Bush Dogs are diurnal carnivores, preying on large rodents like capybara, agouti, and pacas. They will hunt alone or more often in small family packs, which allows them to bring down larger prey like rheas, peccaries and even animals as large as tapir.
Bush Dog mating can happen at any time during the year. Female Bush Dogs will give birth to a litter of three to six puppies after a gestation period of up to 83 days. The pups will emerge from dens (usually abandoned armadillo burrows) after nineteen days, when their eyes are open. They’re weaned at about four weeks. You can see some pictures of young Bush Dogs in captivity here.
Bush Dog packs are family packs. They’re led by a mated pair, and all younger pack members are subordinate to them. They keep in contact with each other while hunting through different vocalizations, mostly whines. The Bush Dog is considered Near Threatened by the IUCN.
This Caturday is later than usual, but lateness doesn’t count when it’s a holiday weekend (sorry, non-U.S. people). This week we’re learning about the Bay Cat (Pardofelis badia), which is also known as the Bornean Bay Cat or Bornean Marbled Cat. You’ll notice by the kinds of pictures included in post that this cat is particularly rare compared to cats that are more regularly encountered in the same area, which is the island of Borneo. The reason I say this is that I try to avoid providing pictures of these animals in captivity – but in this case, beggars can’t be choosers.
The Bay Cat is smaller than the Asian Golden Cat and has a much more chestnut-red coat, though it looks fairly similar. Based on a relatively small sample size, the Bay Cat is estimated to grow up to 26 inches in body length (67 cm) with a 15-inch tail (40 cm). It will probably weigh up to almost 9 pounds (4 Kg), but this estimate may not be entirely reliable due to the sparse data available.
Bay Cats are endemic to Borneo but populations seem to be concentrated in two main areas, based on the amount of reported sightings. They are well-adapted to live in different types of island habitats, from swamp forests, lowland forests, to hill forests at much higher elevations. This cat is so rare that only 12 individuals were captured and measured between the years 1874 to 2004. A camera trap study conducted in 2003 to 2006 yielded only one photograph of a Bay Cat out of 5,034 trap nights.
The Bay Cat is secretive and nocturnal. Nothing is known about its mating habits or reproductive cycle. Very little is known about its hunting habits and diet, although it is likely that the cat feeds on small prey items like rodents, birds, lizards and amphibians.
As of 2007 it was estimated that the Bay Cat population consisted of no more than 2,500 individuals, and it based on the rate of Bornean deforestation it is expected to decline by 20% by 2020. The IUCN has listed it as Endangered for this reason, and more study is needed to determine exactly what can be done to preserve this species.
While there are 25 proposed wildlife reserves in Borneo, only three of them are officially in existence and all of them have been encroached upon by human development, the logging industry and the illegal animal trade, which is rampant in Borneo.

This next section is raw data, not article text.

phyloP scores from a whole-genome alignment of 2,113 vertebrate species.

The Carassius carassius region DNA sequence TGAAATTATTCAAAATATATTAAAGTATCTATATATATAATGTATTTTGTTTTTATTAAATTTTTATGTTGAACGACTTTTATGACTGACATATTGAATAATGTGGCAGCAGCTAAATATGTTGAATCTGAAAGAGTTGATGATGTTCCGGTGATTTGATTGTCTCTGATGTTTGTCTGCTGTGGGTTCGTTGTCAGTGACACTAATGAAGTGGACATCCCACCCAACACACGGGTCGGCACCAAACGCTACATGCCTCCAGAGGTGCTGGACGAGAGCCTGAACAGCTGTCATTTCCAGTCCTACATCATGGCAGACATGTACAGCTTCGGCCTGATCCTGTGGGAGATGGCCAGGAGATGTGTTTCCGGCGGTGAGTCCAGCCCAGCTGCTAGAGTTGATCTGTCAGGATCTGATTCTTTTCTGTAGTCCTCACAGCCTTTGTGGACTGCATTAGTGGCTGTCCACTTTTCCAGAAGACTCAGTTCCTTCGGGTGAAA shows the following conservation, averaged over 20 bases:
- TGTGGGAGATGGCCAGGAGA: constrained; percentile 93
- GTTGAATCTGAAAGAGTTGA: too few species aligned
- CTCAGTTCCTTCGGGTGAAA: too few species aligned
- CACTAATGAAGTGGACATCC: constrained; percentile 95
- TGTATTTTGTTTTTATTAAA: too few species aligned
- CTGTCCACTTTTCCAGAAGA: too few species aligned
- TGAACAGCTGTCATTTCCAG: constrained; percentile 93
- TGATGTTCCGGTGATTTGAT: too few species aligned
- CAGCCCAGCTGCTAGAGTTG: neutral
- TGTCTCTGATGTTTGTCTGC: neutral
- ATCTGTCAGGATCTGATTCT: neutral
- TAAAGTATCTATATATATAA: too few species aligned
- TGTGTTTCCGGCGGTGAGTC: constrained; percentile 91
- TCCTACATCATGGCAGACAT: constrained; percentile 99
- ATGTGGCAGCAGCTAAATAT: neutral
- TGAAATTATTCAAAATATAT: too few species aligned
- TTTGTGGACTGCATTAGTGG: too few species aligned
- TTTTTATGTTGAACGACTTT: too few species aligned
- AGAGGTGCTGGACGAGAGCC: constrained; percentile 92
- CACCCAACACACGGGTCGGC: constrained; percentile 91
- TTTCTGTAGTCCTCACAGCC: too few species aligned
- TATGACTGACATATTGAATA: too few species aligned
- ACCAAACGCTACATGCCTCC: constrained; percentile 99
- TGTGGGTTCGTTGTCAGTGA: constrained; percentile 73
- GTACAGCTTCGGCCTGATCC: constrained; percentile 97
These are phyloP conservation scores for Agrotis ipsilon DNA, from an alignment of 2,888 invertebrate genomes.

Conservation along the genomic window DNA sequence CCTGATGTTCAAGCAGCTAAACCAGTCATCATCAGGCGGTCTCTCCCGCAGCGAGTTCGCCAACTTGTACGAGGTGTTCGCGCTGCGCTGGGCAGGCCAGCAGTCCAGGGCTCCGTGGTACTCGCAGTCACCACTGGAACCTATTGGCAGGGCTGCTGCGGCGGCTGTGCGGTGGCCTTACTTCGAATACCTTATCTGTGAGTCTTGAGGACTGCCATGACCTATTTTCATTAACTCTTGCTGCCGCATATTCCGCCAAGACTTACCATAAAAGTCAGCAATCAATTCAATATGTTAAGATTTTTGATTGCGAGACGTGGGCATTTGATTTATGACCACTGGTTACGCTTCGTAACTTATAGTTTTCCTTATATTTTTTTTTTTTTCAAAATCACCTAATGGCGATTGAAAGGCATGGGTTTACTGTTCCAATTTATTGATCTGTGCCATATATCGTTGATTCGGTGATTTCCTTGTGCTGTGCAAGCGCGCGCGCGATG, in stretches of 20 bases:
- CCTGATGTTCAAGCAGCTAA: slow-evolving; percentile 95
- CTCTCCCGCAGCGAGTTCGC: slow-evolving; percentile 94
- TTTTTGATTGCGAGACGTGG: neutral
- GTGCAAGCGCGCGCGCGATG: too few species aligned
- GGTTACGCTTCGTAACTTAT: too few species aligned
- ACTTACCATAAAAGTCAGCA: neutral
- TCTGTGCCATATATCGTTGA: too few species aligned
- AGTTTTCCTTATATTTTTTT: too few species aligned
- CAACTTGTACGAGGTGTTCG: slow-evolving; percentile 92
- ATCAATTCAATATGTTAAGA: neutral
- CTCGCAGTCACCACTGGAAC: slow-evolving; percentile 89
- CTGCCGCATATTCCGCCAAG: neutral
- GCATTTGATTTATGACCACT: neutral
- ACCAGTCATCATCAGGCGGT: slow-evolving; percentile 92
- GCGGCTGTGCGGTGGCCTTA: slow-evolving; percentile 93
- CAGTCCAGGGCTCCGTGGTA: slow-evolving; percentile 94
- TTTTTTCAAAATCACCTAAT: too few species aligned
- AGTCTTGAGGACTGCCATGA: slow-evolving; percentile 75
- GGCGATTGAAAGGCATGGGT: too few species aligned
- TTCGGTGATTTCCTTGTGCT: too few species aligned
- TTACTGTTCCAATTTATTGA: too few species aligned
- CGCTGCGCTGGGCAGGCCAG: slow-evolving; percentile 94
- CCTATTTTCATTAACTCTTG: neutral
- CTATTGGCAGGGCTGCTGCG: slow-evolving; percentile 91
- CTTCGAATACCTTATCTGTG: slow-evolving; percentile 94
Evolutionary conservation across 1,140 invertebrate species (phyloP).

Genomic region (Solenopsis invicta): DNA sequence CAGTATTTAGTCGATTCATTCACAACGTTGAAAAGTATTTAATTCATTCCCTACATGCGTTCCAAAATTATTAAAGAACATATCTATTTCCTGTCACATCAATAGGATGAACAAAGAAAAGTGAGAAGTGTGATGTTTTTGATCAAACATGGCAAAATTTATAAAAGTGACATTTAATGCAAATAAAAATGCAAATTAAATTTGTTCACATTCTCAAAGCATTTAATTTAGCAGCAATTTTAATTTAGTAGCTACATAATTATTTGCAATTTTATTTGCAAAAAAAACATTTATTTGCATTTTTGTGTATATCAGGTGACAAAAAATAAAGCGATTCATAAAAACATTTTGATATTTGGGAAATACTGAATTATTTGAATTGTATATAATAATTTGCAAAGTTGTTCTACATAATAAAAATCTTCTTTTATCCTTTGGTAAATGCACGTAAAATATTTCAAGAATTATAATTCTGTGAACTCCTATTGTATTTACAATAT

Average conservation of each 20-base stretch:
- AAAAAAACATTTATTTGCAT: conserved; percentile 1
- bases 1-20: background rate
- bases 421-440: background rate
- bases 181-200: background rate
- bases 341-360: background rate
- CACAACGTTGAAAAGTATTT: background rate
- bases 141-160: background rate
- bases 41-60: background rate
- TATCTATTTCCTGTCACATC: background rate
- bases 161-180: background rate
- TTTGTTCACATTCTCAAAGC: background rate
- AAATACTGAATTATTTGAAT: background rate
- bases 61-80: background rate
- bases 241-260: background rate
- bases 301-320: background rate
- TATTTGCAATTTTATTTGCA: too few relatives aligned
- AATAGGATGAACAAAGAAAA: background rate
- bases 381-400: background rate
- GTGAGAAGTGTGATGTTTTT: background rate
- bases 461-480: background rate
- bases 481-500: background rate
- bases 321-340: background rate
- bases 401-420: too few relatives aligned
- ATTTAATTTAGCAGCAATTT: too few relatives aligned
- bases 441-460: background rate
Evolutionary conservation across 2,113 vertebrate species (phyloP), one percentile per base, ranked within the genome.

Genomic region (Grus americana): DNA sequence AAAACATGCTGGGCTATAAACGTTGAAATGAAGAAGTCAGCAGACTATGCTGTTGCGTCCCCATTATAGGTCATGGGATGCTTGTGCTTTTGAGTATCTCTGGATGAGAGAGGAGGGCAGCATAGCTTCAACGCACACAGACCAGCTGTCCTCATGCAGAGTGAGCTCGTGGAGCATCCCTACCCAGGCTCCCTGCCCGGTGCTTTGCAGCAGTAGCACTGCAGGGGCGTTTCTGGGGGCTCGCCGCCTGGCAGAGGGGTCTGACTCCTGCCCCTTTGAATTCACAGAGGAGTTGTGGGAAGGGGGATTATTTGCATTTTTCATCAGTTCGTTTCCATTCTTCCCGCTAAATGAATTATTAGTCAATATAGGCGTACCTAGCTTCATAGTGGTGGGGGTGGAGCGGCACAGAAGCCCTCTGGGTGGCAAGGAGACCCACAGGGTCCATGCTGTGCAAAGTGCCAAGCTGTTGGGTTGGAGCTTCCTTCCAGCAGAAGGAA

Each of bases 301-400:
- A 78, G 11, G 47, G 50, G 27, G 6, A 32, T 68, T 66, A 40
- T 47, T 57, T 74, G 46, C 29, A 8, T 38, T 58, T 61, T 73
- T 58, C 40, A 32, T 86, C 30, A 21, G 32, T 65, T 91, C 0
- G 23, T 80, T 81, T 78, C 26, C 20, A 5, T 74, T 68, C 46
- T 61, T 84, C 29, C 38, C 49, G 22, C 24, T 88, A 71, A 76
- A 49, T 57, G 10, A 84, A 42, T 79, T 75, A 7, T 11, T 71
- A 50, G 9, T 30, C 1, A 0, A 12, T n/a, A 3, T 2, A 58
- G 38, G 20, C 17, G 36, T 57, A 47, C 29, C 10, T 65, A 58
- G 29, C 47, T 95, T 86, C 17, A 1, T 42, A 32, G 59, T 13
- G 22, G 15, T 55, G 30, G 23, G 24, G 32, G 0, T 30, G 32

It’s Wednesday somewhere. I couldn’t write this yesterday because I and my boyfriend were busy going ridiculously out of our way to see The World’s End, which wasn’t playing in our town for some inexplicable and probably very stupid reason. We made a trip of it, though, eating dinner at Chipotle and seeing the movie straight after. It was a good time.
Blanford’s Fox (Vulpes cana) is a small (seriously, tiny) fox that can be found in the Middle East. Identification is sometimes difficult because it is also called the Afghan fox, the royal fox, dog fox, hoary fox, steppe fox, black fox, king fox, Baluchistan fox or cliff fox. These common names are also applied to two other species (Corsac Fox and Hoary Fox) that inhabit the same region, so it’s hard to know when you’ve got the right fox.
Typical of desert foxes, Blanford’s Fox has large ears that help it regulate its body temperature by dissipating head. Unlike most desert foxes, however, it does not have any fur covering the bottom of its feet, which protects the feet of other foxes from hot desert sand and rock. This could be because Blanford’s Fox is not only found in arid desert and semi-arid climate, but also steppes and mountains (Afghanistan, Egypt, Turkestan, Iran, Pakistan, the West Bank and Israel).
Blanford’s Foxes are astonishing jumpers, and have been observed to make vertical leaps of 3 meters to rock ledges above them. They weigh only 1.5 Kg, and measure 42 cm from nose to the base of their tail. Their fluffy tails are about 12 inches long and are used as a counterbalance when navigating rocky slopes.
Female Blanford’s Foxes will give birth to 2 to 4 kits after a gestation period of 55 days. They are omnivores that tend to favor grapes, melons, chives and insects. Little is known about this fox other than their range and distribution. It’s currently listed as Least Concern by the IUCN, but is a protected species in Israel, and it is illegal to hunt them in Oman and Yemen.
The Asiatic Wildcat (Felis silvestris ornata) can be found in many parts of Asia, from the Caspian Sea to Mongolia, to India, to Kaszakhstan and western China. Its range is so wide that it’s also known as the Asian Steppe Wildcat and the Indian Desert Cat.